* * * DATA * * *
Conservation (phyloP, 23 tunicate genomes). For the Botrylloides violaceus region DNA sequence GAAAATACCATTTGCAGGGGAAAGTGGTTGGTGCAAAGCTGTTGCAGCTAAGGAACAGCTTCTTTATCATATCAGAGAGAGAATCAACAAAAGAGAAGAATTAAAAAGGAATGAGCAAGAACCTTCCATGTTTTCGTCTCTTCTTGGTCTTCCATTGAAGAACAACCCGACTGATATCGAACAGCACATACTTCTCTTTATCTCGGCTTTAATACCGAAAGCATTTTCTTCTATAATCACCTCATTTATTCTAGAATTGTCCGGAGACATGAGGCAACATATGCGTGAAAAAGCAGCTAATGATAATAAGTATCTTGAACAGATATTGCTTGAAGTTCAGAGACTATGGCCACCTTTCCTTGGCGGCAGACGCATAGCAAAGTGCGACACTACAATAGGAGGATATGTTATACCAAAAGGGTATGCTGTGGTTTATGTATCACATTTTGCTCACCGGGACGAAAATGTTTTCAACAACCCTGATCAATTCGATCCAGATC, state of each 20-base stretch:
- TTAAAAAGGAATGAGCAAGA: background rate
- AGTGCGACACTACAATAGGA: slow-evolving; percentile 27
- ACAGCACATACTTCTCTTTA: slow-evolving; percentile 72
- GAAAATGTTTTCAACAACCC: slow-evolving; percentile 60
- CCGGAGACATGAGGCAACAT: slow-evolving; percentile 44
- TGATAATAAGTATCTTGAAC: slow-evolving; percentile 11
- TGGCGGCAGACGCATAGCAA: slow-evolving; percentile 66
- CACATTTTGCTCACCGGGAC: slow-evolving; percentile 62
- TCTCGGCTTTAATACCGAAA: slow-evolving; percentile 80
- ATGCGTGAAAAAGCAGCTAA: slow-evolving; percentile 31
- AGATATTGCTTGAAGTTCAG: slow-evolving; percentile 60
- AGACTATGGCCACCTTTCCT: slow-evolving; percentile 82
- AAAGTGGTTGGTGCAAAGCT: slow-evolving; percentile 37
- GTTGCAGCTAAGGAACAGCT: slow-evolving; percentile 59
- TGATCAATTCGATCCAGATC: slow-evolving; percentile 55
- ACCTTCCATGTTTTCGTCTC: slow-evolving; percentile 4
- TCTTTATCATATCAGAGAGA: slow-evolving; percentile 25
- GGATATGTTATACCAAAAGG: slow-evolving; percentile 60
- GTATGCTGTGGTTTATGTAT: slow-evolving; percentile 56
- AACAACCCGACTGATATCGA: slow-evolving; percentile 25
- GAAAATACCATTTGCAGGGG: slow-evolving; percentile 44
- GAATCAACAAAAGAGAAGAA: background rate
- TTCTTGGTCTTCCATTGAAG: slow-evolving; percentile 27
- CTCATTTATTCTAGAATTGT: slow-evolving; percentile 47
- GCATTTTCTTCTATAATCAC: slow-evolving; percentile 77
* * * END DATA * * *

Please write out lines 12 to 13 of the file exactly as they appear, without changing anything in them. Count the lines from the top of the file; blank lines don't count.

- AGATATTGCTTGAAGTTCAG: slow-evolving; percentile 60
- AGACTATGGCCACCTTTCCT: slow-evolving; percentile 82